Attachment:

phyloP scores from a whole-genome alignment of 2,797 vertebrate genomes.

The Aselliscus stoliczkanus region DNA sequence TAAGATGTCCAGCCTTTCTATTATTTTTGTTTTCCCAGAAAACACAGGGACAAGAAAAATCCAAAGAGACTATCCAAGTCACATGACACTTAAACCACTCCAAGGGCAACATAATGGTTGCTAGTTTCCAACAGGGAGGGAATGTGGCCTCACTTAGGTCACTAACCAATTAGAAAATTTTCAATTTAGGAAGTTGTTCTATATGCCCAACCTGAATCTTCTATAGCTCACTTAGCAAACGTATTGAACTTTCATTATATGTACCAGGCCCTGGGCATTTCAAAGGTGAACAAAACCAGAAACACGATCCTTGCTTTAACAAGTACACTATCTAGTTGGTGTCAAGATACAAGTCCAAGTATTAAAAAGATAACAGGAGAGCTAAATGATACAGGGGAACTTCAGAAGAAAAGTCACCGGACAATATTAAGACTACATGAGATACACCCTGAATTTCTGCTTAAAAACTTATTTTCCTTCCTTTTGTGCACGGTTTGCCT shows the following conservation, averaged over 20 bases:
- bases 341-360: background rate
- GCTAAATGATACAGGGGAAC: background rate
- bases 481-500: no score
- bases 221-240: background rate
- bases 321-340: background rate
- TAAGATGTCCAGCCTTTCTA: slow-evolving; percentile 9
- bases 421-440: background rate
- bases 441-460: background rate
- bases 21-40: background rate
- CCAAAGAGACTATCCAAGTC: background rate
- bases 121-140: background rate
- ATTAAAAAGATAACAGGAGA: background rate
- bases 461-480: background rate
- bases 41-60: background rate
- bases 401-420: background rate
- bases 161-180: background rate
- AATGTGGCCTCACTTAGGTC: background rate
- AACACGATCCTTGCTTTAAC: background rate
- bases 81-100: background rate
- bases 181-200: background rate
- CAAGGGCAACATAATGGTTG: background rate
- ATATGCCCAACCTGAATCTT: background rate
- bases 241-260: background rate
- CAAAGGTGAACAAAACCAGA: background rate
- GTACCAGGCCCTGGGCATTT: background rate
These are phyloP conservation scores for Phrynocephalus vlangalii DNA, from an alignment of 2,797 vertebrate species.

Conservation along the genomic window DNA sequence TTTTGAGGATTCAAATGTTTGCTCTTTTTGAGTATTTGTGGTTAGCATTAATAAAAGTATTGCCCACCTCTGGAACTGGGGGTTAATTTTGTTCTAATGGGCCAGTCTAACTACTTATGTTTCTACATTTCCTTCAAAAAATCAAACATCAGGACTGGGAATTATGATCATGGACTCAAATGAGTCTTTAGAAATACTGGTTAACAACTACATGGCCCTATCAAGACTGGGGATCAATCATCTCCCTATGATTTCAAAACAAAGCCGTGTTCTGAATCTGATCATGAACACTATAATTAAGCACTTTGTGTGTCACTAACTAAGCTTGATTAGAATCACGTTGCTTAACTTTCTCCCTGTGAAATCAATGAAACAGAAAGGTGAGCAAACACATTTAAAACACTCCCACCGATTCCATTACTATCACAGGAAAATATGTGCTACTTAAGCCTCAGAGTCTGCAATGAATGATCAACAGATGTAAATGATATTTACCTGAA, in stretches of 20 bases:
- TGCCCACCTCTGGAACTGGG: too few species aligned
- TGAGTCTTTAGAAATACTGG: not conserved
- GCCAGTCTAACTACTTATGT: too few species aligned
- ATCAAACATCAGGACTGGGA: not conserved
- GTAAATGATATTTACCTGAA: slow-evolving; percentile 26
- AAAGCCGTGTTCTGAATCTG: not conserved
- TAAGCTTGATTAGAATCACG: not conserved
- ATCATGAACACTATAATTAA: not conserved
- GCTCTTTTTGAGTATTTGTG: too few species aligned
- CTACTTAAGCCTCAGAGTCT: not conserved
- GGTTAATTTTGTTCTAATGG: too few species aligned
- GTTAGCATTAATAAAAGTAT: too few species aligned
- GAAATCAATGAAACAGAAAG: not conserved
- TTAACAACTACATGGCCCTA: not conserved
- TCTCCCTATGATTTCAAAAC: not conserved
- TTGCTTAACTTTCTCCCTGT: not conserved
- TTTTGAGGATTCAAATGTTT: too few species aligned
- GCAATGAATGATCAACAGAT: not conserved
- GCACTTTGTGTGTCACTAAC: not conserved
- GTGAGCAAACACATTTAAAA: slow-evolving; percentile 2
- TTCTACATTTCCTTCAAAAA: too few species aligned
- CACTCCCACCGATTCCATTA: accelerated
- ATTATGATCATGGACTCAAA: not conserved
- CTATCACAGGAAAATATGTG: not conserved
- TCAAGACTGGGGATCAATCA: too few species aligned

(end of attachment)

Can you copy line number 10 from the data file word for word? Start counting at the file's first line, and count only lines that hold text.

- bases 441-460: background rate